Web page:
A Tenant in Common arrangement, also known as Tenants-in-Common, or TIC, involves a shared ownership of a property. In this type of arrangement, each owner owns a specific “piece” of the asset; and many times, those pieces, or shares, can be of unequal sizes. This is also known as fractional ownership, and it can help investors to better diversify their portfolios, or to have access to higher quality assets.
If you are a TIC member, you own a percentage of a particular property, whether it be multifamily or office. As such, if you’re wondering whether a tenant in common can rent or lease their share of property, the answer is no.
Beneficial Ownership versus Physical Possession
One of the reasons why you can’t rent or lease your share of a TIC-owned property is because of the type of ownership. As a TIC member, you own a beneficial interest in the property, with this concept defined as the right to receive a benefit from an asset that is held by another entity or party.
While you might receive a monthly income from the apartment building owned by your TIC, you don’t own that building outright, as a physical possession. Rather, you own a portion of the entity (the TIC), which, in turn, owns that underlying property. You, in turn, own a fraction of that entity, and only a portion of it, at that.
What this means is that any income derived from the property is paid out, based on each owner’s interest. If you own 25% of that above-mentioned apartment building, you could receive 25% of the cash flow from it. You cannot, however, lease out your 25% share, and receive 100% of the income from it.
The other reason why you wouldn’t be able to lease out your 25% share of the property in a TIC arrangement is that every decision made pertaining to that property has to be unanimous. In other words, the co-owners in your TIC need to put their stamp of approval on it. So, if you promised your brother’s cousin's friend that he could rent part of your property, you might have to renege on that promise, unless the other TIC members agree to it.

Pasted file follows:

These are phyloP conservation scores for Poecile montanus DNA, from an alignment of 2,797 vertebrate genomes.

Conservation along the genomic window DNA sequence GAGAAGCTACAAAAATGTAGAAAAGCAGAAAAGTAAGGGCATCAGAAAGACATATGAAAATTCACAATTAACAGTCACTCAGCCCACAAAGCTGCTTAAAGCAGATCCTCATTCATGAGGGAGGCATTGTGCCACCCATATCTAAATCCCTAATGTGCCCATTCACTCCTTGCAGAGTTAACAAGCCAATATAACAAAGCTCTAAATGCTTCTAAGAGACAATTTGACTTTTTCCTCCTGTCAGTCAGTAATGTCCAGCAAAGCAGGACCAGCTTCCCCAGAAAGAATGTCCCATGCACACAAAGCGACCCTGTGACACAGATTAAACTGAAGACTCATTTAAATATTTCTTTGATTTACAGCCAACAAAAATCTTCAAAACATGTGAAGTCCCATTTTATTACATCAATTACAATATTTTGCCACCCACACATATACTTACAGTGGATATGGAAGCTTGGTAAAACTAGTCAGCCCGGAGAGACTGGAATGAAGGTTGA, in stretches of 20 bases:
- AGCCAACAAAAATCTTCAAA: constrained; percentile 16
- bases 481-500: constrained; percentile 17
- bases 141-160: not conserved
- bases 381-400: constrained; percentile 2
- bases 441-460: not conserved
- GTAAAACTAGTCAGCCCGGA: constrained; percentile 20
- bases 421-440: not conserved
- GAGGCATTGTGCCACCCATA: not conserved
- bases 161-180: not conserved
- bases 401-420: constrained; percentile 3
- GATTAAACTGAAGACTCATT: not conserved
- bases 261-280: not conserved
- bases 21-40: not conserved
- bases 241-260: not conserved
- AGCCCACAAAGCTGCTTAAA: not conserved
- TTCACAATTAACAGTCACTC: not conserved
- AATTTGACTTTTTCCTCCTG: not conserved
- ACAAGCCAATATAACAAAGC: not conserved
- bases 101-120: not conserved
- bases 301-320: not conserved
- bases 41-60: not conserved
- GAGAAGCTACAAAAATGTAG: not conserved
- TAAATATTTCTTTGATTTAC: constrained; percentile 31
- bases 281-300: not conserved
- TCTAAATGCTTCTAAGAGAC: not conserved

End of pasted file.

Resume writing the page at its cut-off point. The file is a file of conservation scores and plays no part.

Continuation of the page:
And it isn’t just leasing activities that require the undisputed okay of your group. TIC co-owners must agree on just about everything, including the following.
- Hiring a property manager
- Property sale or disposition
- Creation or modification of a blanket lien
- Brokerage agreements
In short, anything that has to do with managing, upgrading, leasing, or selling the property requires the approval of all owners involved in the TIC. Everyone in the TIC has the same voting rights, even though the shares they might own are unequal. Because of this aspect of TICs, it’s important to understand exactly what a fractional benefit might entitle you to, and what you will likely have to avoid as a TIC co-owner.
Benefits of Beneficial Ownership
While you could enjoy certain advantages from a fractional ownership arrangement, leasing out your particular share is not one of them, due to the very nature of how a TIC is structured. If you’re interested in owning in order to rent space directly to a tenant, then a TIC is likely not the investment you want to consider.
Even if you’re enthusiastic about the idea of participating in a TIC arrangement, be sure that all terms and conditions of ownership are spelled out and agreed to before signing that contract.
Realized does not provide tax or legal advice. This material is not a substitute for seeking the advice of a qualified professional for your individual situation. This material is for general information and educational purposes only. Information is based on data gathered from what we believe are reliable sources. It is not guaranteed as to accuracy, does not purport to be complete and is not intended to be used as a primary basis for investment decisions. It should also not be construed as advice, meeting the particular investment needs of any investor.